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In structural engineering and construction, an eyebar is a straight bar, usually of metal, with a hole ("eye") at each end for fixing to other components. Eyebars are used in structures such as bridges, in settings in which only tension, and never compression, is applied.
A closed eyebar will typically have a rectangular cross section of constant thickness throughout its length and a constant width for all but the ends. The ends will transition to a wider part that is terminated by a rounded end. In the center of this end will be a hole which will receive a cylindrical pin, which may have provision to accept one or more nuts or bolts. If of round cross section the bar will typically be end-forged to create a head, which is then flatted by additional forging. The head may then be machined to a precise thickness and flatness. An alternative method for using round bar is to form a loop and to forge-weld (hammer weld) or electrically weld the free end to the main bar.
Open eyebars are not used in the cable anchorages of modern wire-cable suspension bridges. This does not allow the wires to be looped over the eye, rather than requiring threading through a closed eye.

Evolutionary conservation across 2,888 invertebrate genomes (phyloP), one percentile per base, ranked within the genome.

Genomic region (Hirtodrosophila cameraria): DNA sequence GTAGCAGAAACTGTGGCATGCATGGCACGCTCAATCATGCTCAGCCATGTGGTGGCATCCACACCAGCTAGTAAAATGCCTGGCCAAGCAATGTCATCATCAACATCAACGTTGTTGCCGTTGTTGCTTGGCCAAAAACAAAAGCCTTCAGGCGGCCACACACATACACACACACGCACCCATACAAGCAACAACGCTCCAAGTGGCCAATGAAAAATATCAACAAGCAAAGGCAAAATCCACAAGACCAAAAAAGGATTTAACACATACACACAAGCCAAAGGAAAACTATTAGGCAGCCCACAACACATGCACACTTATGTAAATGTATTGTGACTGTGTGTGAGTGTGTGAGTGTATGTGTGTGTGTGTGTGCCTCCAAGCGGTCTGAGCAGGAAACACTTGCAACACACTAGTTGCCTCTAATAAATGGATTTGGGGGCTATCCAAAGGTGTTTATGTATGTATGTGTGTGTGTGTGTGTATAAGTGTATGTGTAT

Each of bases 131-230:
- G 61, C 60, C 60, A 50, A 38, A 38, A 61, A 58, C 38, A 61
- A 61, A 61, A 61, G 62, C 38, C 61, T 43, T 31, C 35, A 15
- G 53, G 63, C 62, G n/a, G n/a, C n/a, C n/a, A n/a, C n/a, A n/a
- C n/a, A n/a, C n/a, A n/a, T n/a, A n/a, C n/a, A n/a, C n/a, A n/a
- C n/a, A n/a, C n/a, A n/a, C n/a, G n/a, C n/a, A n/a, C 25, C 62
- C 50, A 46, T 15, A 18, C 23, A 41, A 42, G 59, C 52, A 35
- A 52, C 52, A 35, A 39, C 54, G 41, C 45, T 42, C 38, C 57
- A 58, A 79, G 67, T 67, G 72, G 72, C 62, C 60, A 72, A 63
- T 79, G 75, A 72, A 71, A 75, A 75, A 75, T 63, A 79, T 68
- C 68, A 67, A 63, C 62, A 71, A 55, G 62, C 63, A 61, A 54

Eyebars are used in portions of pin-jointed trusses where it can be established by engineering procedures that the bar will not be imposed with any stress other than tension under all expected conditions.
Eyebar links have long been used in suspension bridges with a number of eyebar links combed together to form a highly redundant structure; however, more modern low-redundancy chain link suspension spans fell into general disfavor as a result of the collapse of the Silver Bridge in 1967, which led to the deaths of 46 people.
(The current method of suspension bridge design is to use multiple strands of drawn wire to form substantial cables.)
Heat treatment (heating and rapid cooling) will result in a fine-grained microscopic crystal structure, enhancing the strength of the bar. Excessive hardness may induce brittleness, which should be avoided.
The pins used to join bars will also be heat treated, usually to a degree of hardness exceeding that of the bars so that they will not shear under high stress.
The bars may be fabricated with pin holes that are slightly undersized. If so, these are then reamed in the field. This field reaming ensures that stresses will be uniformly distributed among the several bars forming the truss element or the chain link. Corrosion resistant treatment in the form of grease, white or red lead oil paste, or other water-excluding material may be added at the time of the assembly.